Fred Halliday in openDemocracy:
Few occasions are more propitious for forgetting the past than moments of historical commemoration. Amidst fond recollections of the fall of the Berlin wall, and in a time of, at least temporary, improvement in relations between Russia and the west, few may spare a thought for what it was that ended two decades ago. On two issues history has given its ultimate verdict: the cold war, the third and longest of the three chapters that made up the great global civil war of 1914-91, will not return; the Union of Soviet Socialist Republics (USSR), as a multinational state and as a global ideological and strategic challenge to the west, is indeed dead. However, on a third component of this story – the worldwide communist movement – the verdict is, as yet, less clear.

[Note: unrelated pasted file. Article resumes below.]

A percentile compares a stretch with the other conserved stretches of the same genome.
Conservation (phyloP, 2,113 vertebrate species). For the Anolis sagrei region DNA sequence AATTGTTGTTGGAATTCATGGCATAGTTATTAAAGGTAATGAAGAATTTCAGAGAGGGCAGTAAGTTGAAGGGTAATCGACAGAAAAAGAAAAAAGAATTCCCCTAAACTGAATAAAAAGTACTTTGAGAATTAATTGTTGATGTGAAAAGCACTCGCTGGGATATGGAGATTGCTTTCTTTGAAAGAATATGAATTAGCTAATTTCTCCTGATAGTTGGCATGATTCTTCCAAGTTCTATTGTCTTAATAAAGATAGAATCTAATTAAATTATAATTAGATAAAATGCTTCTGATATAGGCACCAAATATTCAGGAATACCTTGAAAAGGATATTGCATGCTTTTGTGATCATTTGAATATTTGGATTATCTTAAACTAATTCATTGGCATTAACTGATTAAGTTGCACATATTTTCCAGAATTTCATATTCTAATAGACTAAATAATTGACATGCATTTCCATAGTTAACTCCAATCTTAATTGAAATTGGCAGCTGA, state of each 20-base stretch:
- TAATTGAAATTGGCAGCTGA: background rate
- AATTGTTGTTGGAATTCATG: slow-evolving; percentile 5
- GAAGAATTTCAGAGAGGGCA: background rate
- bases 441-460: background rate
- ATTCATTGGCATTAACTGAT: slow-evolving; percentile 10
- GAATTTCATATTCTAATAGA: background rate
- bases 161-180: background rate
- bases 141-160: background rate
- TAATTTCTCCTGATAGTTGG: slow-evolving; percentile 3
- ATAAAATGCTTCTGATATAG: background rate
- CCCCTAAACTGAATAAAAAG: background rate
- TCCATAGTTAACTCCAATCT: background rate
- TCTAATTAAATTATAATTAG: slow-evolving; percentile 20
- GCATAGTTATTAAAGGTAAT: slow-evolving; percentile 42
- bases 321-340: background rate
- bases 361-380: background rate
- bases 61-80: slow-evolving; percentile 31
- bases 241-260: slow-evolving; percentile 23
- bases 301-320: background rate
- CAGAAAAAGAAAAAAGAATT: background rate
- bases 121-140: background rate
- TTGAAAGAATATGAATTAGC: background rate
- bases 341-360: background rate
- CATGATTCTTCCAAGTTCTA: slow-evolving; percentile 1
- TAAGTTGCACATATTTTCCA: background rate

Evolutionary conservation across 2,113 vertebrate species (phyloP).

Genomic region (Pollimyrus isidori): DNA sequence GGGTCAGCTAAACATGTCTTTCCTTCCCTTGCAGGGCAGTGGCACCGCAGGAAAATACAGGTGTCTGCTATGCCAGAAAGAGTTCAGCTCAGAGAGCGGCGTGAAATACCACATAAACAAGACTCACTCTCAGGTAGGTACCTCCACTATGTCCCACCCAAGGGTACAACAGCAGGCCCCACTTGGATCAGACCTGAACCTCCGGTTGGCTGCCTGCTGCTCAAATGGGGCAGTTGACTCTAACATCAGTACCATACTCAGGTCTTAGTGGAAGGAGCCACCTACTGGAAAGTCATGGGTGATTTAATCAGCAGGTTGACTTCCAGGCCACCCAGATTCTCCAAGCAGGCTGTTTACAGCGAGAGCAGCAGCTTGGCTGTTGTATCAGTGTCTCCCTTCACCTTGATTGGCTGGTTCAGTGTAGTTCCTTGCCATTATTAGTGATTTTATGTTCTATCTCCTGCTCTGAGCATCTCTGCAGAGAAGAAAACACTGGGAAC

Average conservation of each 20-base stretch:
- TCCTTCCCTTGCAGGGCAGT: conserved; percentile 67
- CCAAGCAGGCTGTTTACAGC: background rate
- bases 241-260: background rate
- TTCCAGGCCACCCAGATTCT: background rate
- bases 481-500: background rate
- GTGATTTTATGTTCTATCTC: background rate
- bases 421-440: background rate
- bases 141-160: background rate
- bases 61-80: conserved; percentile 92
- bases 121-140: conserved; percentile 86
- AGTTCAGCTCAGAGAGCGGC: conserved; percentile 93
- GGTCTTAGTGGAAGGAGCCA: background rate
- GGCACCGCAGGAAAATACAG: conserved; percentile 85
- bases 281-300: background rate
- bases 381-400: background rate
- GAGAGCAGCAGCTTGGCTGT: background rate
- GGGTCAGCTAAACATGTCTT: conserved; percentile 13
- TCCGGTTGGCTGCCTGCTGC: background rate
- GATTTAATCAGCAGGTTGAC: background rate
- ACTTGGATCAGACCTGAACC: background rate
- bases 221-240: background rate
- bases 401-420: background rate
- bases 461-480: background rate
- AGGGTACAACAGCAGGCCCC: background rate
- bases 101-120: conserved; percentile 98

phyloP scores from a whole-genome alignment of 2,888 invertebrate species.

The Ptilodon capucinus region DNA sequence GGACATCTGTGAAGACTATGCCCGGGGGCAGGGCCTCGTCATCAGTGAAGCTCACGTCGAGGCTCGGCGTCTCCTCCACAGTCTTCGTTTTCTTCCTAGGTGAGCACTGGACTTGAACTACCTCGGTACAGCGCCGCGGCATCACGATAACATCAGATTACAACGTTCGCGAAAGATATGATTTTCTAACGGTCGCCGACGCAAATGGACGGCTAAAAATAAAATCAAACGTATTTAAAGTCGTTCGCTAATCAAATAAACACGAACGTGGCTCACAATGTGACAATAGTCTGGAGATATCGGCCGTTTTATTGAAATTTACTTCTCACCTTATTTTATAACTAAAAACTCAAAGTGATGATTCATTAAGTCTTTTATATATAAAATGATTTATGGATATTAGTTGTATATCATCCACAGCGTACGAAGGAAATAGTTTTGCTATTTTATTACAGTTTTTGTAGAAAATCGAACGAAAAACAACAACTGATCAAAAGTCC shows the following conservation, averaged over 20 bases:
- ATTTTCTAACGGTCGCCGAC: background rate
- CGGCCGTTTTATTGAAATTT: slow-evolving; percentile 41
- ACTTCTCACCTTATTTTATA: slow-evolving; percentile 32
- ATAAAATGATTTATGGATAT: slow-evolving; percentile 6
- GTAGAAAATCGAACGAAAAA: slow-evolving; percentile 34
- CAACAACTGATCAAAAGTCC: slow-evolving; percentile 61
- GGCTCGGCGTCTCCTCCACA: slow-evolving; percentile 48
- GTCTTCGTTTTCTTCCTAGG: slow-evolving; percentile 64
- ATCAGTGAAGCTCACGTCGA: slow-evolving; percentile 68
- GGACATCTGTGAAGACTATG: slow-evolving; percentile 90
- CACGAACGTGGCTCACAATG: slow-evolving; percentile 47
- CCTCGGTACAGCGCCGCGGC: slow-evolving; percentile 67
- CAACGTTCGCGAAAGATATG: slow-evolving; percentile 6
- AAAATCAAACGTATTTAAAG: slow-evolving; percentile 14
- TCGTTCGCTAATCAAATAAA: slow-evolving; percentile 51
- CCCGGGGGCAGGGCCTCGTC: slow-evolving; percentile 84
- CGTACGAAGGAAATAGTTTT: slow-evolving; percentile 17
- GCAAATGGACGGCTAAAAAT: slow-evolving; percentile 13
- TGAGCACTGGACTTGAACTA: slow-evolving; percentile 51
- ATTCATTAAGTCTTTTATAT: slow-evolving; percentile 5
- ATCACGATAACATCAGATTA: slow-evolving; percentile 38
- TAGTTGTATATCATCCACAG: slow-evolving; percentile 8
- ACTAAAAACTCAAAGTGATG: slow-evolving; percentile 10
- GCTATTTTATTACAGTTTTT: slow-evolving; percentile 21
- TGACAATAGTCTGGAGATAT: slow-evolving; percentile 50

Communism, embodying the ideology and the social aspirations underlying the Soviet challenge, and the worldwide echo that challenge evoked remains to be interred. But to bury communism can only be done on the basis of recognising what it represented, why millions of people struggled for, and believed in, this ideal and what it was they were struggling against. It can also only be done when the legacy of this ideology and movement is assessed and not simply forgotten, or conveniently, and in violation of all historical evidence, dismissed as an “illusion”.
Judging from the politics and intellectual debates of today, neither those who celebrate the end of communism, nor those who are now articulating a radical alternative, have carried out such an assessment: between (on one side) the still resilient complacency of market capitalism and an increasingly uncertain world of liberal democracy, and (on the other) the vacuous radicalisms that pose as a global alternative, the lessons of the communist past remain largely ignored. And so, as they say, they will be repeated.